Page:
Larry Clark’s second feature film portrays the highs and lows of life on the margins from an insider’s perspective.
This month in Philadelphia: John W. Mosley – Chicken Bone Beach at Temple University.
In this newly revised and expanded edition of Recreation, Mitch Epstein brings focus to life’s in-between moments while chronicling Americans’ pursuit of leisure across several decades.
William Eggleston’s lone foray into filmmaking, Stranded in Canton is an understated, unassuming, and unforgettable Southern Gothic masterpiece.
Gordon Parks’s semi-autobiographical coming-of-age movie The Learning Tree explores complex social and racial issues in ways that continue to resonate.
The conclusion of a two-part series exploring Man Ray’s “cinepoems”.
In the 1920s, utilizing the alternative photographic processes that he pioneered, Man Ray made a handful of short films that helped lay the foundation for avant-garde filmmaking.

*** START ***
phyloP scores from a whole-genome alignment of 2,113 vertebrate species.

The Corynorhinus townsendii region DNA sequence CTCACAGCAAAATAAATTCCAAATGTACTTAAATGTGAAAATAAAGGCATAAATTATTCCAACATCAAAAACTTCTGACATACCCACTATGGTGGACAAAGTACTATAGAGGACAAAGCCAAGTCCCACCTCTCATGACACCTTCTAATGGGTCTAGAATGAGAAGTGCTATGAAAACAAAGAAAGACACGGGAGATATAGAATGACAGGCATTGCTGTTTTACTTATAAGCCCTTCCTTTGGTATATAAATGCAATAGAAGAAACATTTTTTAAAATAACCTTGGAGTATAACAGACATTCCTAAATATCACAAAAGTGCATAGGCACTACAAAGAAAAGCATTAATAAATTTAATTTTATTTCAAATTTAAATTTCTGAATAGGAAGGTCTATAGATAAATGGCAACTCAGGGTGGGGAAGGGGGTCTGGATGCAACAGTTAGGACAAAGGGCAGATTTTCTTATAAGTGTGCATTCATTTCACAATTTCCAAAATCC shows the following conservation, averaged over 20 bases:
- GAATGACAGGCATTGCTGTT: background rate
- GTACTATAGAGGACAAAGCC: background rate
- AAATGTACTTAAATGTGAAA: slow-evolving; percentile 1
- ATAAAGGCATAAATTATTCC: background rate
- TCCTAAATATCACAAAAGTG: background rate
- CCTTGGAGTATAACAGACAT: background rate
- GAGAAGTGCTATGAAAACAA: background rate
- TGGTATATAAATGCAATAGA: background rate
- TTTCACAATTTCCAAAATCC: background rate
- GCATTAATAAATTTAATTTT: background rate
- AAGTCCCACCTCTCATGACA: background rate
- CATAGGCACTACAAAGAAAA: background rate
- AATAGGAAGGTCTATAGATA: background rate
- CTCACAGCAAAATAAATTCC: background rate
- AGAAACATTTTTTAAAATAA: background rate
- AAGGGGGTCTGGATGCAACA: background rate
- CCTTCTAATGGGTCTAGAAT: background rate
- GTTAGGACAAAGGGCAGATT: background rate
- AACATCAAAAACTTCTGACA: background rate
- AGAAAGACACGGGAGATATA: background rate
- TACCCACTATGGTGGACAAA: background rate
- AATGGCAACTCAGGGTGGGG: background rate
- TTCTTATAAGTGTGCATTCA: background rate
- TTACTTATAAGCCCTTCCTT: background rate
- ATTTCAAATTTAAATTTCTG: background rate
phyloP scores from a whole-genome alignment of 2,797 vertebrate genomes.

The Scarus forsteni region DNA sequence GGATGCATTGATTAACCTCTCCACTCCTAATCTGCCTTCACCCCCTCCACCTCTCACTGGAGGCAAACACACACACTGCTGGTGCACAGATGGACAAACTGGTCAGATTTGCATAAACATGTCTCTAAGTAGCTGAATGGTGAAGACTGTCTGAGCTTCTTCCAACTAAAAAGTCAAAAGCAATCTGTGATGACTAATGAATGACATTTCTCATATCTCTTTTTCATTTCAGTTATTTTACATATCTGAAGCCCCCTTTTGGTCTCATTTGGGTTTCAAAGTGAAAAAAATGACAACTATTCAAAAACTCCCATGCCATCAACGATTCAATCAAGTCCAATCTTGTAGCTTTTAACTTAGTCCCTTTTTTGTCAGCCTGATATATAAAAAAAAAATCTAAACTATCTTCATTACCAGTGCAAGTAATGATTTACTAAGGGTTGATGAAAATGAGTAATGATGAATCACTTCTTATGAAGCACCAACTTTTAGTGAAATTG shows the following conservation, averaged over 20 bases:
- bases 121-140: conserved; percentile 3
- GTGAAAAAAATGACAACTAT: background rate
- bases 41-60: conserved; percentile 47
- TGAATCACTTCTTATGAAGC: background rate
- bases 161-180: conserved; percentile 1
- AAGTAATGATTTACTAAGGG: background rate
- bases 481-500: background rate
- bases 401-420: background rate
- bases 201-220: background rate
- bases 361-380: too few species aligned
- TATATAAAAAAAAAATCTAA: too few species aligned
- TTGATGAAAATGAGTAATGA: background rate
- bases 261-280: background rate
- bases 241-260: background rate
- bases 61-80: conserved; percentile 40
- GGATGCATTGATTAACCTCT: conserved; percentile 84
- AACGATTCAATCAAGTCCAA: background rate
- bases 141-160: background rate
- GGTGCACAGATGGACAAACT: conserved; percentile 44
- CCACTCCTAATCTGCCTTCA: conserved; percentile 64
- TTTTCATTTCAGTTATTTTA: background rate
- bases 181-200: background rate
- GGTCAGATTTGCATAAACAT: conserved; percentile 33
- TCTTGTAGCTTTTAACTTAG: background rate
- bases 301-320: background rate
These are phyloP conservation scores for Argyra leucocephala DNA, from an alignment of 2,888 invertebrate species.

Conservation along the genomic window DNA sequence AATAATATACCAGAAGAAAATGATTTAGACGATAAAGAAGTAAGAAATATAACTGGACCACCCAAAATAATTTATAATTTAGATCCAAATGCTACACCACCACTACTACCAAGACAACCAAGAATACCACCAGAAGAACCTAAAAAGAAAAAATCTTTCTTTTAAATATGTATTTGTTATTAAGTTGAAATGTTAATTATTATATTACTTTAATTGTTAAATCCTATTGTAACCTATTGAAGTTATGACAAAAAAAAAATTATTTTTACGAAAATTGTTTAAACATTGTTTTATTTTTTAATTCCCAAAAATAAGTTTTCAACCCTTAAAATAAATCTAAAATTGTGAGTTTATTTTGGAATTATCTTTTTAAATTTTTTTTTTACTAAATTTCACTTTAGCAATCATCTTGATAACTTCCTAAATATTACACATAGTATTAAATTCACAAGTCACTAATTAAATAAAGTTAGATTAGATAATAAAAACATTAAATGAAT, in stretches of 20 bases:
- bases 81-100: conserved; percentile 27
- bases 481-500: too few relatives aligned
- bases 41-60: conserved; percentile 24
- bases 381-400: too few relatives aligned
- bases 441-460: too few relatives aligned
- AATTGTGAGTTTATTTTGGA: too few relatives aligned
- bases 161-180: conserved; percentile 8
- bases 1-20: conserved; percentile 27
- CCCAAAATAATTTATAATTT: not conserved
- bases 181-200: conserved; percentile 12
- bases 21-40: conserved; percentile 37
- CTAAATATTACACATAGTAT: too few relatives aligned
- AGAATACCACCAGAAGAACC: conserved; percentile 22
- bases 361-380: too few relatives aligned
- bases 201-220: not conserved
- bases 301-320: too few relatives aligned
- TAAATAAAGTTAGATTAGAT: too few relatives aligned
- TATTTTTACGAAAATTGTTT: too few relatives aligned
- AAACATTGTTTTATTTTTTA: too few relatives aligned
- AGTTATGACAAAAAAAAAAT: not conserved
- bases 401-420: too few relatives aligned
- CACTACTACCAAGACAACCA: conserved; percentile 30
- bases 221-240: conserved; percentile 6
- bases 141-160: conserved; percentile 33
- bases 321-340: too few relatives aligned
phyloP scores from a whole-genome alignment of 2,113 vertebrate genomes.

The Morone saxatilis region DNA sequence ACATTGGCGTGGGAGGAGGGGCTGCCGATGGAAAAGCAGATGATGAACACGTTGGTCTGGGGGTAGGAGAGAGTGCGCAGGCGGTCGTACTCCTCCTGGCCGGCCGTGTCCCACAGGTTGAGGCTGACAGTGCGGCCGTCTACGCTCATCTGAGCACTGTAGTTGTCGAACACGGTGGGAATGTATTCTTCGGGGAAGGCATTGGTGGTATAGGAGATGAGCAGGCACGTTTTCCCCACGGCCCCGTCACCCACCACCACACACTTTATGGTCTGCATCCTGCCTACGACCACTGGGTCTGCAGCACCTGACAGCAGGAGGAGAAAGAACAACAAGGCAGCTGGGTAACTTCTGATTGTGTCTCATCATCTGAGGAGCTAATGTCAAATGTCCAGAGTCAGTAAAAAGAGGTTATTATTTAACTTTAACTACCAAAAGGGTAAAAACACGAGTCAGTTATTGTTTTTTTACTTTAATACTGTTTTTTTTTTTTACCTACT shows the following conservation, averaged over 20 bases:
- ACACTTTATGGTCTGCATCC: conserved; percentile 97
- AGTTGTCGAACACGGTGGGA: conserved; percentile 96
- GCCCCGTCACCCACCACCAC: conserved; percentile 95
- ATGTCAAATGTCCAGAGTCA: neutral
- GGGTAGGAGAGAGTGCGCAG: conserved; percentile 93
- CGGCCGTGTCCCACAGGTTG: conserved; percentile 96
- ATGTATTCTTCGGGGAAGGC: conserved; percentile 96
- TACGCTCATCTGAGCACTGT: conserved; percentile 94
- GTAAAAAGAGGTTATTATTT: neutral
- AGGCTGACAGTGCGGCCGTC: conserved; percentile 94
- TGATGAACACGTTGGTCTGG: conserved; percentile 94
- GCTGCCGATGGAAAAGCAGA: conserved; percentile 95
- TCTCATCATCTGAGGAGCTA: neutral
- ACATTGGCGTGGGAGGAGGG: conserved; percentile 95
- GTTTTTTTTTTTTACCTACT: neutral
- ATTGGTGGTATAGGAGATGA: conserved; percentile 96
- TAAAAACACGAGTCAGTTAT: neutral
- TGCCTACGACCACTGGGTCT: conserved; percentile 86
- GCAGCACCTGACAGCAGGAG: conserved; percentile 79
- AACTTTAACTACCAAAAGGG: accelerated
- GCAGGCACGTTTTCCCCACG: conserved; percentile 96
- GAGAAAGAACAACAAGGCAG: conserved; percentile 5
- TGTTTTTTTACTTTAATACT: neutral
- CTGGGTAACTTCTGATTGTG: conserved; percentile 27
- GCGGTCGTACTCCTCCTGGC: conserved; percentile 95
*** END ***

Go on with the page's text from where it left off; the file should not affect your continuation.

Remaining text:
On the heels of The Little Fugitive, we take a look at Morris Engel’s long-lost, recently restored 1968 feature film, which chronicles the experiences of a free-spirited young woman immersed in the East Village counterculture scene.
At the start of the 1950s, Photo League members Morris Engel and Ruth Orkin made a low-budget independent feature called The Little Fugitive using a small, custom-built portable 35mm camera. Their unassuming and charming debut as filmmakers went on to have an unexpected and considerable influence on the film world.
In the Street is a sensitively observed slice-of-life portrait of Spanish Harlem shot in 1948 and released in the early 1950s. Acclaimed street photographer Helen Levitt collaborated on the film with her sister-in-law, painter Janice Loeb, and author James Agee, who wrote the text for Now Let Us Praise Famous Men.